Sure, you occasionally run across characters that are using the same template, but there is enough variety that most of the characters feel startlingly original. My super-spy is a 50-ish year old woman who resembles my fourth-grade reading teacher. My weapons expert is a young, cheerful Jamaican man. I keep a smarmy banker on the team, despite my dislike for him, for the financial bonuses he provides. There is a programmatic diversity at play in Watch Dogs Legion that creates a realistic variety of characters that feel reflective of the real world. And playing with permadeath turned on left me much more careful about my characters' safety. Losing one of your favorites is a splash of cold water in the face. Like much of Legion, creating these unique characters, and the players' sense of ownership over them, is a pretty stellar achievement.
Gameplay will feel familiar to folks that played the first two titles, though some of the rough edges of those games have been smoothed off. Every mission is a series of environmental puzzles, with players hacking their way into strongholds, remotely opening doors and checkpoints to sneak from point to point, using drones and spiderbots to creep through the ducts and corridors of buildings. It is entirely possible to complete missions without every being spotted or engaging the enemy. Indeed, some of the game’s more satisfying moments come when you manage to creep in and out of an enemy camp without them even knowing you were there.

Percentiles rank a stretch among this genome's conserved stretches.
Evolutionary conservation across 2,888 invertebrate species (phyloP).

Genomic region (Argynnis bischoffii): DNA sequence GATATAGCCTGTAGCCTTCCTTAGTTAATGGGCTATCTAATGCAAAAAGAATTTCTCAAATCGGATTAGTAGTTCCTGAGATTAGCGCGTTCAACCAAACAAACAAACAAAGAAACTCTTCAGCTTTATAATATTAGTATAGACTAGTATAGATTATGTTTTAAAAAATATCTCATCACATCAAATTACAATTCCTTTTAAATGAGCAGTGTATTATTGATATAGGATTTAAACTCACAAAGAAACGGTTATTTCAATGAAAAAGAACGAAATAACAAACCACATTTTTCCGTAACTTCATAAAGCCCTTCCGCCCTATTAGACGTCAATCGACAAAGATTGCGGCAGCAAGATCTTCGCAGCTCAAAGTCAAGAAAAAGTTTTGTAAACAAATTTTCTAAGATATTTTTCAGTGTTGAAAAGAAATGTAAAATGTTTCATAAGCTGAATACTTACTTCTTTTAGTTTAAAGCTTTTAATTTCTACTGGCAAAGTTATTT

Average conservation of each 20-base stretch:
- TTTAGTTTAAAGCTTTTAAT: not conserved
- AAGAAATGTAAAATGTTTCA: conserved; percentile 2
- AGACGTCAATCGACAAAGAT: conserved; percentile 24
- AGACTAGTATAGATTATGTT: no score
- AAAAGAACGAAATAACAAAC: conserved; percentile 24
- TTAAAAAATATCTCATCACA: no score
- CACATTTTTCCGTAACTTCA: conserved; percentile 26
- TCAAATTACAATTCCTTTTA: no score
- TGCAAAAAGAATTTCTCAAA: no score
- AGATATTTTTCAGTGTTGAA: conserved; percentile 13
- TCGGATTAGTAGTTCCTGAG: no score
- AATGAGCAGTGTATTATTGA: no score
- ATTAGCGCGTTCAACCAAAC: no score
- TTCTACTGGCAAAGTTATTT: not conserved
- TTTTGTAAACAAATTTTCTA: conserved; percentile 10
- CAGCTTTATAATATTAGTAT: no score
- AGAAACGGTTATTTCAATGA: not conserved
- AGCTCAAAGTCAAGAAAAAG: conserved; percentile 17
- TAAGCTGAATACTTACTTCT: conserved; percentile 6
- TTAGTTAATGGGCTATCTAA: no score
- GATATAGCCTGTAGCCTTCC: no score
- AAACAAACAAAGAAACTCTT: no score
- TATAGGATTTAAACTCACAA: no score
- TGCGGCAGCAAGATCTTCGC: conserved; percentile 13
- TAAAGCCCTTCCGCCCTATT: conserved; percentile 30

New powers give these experiences a variety they lacked in earlier games. My favorite was my construction worker’s ability to call down a cargo drone—basically a flying platform that can quickly ferry her to nearby rooftops—often bypassing a lot of tedious door opening and alarm manipulation. These character-based shortcuts are welcome, as eventually the player has seen all of the mission mechanics repeatedly, and it is only their story context that keeps the missions interesting.
The storyline is an interesting iteration on previous Watch Dogs games. As opposed to following a single character through a series of events, Legion follows the organization in general as it evolves, grows, and slowly stages an overthrow to the oppressive regime gripping London. Regardless of who you are controlling, the plot zips along nicely, with impressive dialogue from your character, implying a mountain of voice files hiding behind the scenes. Other members from your team frequently interrupt conversations, and the entire experience plays out as though these were the characters that were fully intended to be there, and not just some randos you picked up along the way. The battle against the game's evil factions never fails to engage, partially because the bad guys in Legion are so terribly awful.
Another interesting pivot from previous games (and from Ubisoft games in general) is the gentle way that missions are unspooled and doled out to the player in a trickle. I’ve been playing Assassin’s Creed Odyssey, and have at least 30 incomplete quests in that game. But in Watch Dogs: Legion, I’ve never had more than two primary quests, and maybe six or seven quests in total. There is still plenty to do, but I haven’t ever felt overwhelmed by the game’s demands. Legion smartly shifts some of the game's side activities to the game's map instead of cluttering up the quest log with them, and the difference is immediately noticeable. I felt far less fatigued by Legion than I have felt playing other Ubi games, with side activities feeling like options instead of obligations.